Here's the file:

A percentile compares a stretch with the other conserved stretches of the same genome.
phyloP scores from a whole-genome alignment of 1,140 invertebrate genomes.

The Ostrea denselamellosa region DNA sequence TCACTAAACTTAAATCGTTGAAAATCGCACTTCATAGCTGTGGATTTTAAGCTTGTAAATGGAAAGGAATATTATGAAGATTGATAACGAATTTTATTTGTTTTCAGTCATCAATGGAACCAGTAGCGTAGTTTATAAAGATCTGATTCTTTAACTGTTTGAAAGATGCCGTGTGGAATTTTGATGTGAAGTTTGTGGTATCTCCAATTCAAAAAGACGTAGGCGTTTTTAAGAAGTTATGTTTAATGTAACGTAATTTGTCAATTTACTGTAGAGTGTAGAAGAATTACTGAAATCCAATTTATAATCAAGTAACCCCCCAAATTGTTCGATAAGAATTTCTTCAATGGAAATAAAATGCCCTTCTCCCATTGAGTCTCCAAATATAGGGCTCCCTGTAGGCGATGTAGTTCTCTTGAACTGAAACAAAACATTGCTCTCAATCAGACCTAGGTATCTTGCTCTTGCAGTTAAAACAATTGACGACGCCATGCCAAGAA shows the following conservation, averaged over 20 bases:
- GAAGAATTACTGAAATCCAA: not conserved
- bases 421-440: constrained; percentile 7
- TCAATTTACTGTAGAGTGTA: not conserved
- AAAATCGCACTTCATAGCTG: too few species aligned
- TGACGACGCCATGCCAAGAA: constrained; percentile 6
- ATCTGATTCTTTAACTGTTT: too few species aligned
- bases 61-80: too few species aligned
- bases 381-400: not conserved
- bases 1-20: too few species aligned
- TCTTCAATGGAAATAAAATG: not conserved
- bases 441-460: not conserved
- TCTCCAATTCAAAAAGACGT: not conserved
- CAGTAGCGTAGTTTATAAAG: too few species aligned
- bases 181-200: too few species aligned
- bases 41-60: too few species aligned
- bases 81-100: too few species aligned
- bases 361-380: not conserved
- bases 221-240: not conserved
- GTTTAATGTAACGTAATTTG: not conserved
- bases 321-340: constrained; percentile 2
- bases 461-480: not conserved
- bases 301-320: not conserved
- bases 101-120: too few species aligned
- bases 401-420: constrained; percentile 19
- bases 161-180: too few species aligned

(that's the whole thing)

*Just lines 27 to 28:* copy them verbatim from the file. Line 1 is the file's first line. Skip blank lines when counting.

- bases 401-420: constrained; percentile 19
- bases 161-180: too few species aligned